LeWeb'13: Travis Kalanick and Snow in Paris in 2008 [en]

Note: discussion with Loïc, notes might be all over the place.

Unit of investment today… billions rather than millions… are we going back to the late nineties? Getting funding without revenue. What do you think?

It’s hard to get a cab here. Specially when it’s snowing. (Backstory: Travis couldn’t get a cab back in 2008 when Paris was snowed in => birth of Uber.)

LeWeb'13, Travis Kalanick

Numbers are good. People can see everything inside, transparent culture. Leaks question that, other companies can learn the lessons they’ve learned without going through learning them. Leaks give competitors a weapon and hurt Uber’s advantage.

Competition: China and North America.

steph-note: lots of number talk, not following well.

Taxis cost to exist. Scarcity.

Lifestyle: give it to me now. Ie, what we’re used to having on the internet. Uber for X => extending the concept. Right now Uber is delivering cars. Expanding to other cities.

Travis could wallpaper the walls with cease and desist letters. They even got one from New Orleans even though they’re not operating there, have no cars on the ground there. C&D letters just mean people don’t like you. They’re a nastygram. They have 3 attorney on staff at Uber. And law firms around the world that work with them.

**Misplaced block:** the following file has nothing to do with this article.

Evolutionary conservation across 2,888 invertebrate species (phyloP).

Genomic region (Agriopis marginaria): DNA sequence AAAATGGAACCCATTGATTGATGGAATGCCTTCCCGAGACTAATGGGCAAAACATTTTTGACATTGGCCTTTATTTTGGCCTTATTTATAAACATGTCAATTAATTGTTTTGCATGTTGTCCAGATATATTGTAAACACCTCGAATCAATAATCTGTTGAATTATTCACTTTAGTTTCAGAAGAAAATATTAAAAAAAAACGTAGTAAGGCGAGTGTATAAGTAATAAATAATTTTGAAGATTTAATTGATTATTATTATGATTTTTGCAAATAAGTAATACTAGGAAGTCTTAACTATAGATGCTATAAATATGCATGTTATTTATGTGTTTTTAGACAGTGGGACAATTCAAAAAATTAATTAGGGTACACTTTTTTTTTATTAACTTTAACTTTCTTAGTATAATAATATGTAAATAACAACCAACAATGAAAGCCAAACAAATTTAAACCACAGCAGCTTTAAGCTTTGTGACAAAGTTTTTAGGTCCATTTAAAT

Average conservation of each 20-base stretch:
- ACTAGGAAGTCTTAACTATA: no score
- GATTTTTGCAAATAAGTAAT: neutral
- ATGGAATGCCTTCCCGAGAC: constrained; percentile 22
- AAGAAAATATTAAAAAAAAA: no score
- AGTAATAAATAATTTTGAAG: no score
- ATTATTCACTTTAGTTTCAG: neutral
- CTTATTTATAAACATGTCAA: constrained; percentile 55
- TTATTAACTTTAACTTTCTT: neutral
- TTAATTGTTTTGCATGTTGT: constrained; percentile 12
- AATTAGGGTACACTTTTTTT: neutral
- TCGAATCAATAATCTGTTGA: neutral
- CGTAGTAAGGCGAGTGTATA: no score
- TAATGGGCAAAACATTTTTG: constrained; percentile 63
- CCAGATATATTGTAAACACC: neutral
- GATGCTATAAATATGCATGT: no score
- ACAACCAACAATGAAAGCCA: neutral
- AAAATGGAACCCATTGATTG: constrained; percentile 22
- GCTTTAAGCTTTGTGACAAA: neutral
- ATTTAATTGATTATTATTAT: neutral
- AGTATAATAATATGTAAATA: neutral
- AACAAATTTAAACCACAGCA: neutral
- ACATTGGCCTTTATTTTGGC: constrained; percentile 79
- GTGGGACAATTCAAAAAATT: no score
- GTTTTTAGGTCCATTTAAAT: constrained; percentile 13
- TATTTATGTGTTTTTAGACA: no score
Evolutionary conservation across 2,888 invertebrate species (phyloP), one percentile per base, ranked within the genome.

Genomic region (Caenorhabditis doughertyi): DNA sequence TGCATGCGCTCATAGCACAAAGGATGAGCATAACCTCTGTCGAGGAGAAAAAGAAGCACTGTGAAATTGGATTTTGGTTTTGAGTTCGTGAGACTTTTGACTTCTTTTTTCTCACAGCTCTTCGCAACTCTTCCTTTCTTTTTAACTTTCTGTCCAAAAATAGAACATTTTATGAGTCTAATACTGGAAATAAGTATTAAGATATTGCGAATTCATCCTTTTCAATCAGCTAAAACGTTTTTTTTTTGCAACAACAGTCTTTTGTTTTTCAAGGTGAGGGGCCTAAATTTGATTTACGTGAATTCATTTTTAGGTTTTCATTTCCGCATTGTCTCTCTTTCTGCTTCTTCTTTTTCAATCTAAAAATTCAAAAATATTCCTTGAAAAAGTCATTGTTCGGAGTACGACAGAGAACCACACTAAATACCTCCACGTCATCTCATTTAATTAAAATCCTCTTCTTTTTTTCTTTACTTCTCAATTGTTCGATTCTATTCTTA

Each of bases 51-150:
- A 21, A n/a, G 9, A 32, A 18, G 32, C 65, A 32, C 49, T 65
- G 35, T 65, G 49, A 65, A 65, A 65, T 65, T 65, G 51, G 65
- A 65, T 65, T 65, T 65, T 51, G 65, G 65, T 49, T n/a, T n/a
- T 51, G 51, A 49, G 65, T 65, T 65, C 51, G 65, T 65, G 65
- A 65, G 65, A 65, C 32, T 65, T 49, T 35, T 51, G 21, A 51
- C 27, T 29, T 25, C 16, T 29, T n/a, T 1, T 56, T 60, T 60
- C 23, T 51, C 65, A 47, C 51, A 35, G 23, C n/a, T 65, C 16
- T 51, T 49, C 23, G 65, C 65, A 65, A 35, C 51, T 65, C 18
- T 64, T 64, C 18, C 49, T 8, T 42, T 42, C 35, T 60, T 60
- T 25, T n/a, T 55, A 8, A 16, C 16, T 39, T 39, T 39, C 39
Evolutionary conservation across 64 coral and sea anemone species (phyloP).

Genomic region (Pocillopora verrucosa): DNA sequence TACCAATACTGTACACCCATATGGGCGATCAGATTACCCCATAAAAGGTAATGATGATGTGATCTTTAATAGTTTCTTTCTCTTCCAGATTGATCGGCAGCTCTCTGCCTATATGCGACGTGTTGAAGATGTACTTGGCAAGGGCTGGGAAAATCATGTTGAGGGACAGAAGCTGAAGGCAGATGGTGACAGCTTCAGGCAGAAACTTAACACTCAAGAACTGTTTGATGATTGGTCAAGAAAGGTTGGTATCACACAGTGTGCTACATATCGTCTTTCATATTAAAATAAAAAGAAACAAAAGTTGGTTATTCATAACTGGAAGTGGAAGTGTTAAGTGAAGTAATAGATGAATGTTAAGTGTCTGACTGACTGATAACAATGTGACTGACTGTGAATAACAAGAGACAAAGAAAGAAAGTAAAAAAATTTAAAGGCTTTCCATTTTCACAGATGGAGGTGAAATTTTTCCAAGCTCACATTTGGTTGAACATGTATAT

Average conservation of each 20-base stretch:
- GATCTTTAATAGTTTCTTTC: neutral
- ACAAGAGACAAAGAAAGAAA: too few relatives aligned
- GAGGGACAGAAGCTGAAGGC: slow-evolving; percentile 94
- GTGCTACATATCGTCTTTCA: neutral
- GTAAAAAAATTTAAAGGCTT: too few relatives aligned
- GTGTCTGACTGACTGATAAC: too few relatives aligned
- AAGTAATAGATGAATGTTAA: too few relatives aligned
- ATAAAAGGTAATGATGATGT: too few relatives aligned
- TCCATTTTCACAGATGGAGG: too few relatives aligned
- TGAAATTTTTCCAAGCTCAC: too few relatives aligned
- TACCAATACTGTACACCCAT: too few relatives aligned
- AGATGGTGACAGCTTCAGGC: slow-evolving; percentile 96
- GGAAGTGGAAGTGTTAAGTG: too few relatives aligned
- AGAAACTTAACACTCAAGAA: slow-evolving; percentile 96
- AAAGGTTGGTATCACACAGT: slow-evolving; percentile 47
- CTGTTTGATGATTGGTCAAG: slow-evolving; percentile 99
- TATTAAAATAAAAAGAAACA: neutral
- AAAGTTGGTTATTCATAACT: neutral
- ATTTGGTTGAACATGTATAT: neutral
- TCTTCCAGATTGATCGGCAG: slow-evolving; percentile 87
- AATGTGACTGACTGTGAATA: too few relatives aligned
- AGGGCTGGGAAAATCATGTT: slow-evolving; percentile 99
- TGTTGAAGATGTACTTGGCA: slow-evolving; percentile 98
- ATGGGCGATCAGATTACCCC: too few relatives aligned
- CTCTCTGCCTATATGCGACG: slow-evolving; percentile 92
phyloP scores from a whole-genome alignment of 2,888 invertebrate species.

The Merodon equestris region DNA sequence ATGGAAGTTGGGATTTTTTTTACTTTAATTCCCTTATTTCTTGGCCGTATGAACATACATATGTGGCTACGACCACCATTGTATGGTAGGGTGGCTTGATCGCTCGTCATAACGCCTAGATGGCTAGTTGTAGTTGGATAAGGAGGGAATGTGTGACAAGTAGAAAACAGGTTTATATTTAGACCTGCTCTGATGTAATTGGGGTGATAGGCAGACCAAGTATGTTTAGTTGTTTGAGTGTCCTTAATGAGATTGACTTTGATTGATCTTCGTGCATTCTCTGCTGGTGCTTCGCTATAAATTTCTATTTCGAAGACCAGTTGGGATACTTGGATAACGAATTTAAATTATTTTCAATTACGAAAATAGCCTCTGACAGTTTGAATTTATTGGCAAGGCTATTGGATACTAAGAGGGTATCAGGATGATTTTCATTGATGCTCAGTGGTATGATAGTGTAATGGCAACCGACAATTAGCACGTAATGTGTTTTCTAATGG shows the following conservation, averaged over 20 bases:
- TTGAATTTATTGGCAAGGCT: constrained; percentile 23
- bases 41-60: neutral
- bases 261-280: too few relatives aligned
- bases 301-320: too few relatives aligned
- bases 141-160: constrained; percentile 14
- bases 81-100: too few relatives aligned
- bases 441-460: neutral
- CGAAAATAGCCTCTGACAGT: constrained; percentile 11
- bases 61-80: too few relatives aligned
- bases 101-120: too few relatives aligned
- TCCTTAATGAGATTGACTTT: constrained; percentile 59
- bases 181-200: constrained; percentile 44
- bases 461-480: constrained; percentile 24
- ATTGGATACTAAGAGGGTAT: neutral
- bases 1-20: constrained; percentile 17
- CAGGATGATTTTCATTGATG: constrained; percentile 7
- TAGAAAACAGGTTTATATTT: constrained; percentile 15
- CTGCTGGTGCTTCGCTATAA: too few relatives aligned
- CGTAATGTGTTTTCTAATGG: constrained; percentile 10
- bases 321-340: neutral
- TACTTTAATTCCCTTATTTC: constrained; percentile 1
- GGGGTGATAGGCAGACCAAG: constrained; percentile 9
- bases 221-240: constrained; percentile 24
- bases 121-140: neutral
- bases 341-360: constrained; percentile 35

Service in Paris is really good. It took time to get there.

Taxi organisations trying to get laws passed that outlaw competition. Basically, you have to wait 15 minutes.

Talking to the lawmakers? Waste of time. They make a service that people love. If they try to pass a law to stop it, the customers are going to speak up. Happened already.

Crazy laws. In South Korea, Uber is 100% legal. Except if the passenger is Korean. Travis was interrogated by the police 3.5 hours (police guy wanted a photo with him afterwards).

Disrupting a very old industry.

The customers slow down the political processes which are trying to outlaw Uber.

500 people in the company.

LeWeb'08: The Revenge of E-mail (Panel) [en]

[fr] Quelques notes et réflexions autour de l'e-mail.

I arrived partway through this panel, and thought it was interesting. Here are a few notes followed my some of my rambling thoughts on the topic. (I’ll jump on the occasion to point you out to my friend Suw Charman’s work on “the e-mail problem“.)

The challenge for e-mail marketing is not getting through spam, but getting into the inbox (Nick Heys, Emailvision). I (Steph) had an interesting conversation a few months ago with Hervé Bloch, country manager Switzerland for Emailvision. I’m convinced there is a space for commercial e-mail communication which is respectful, not spammy, and actually adds value. My conversation with Hervé clearly contributed to me thinking that.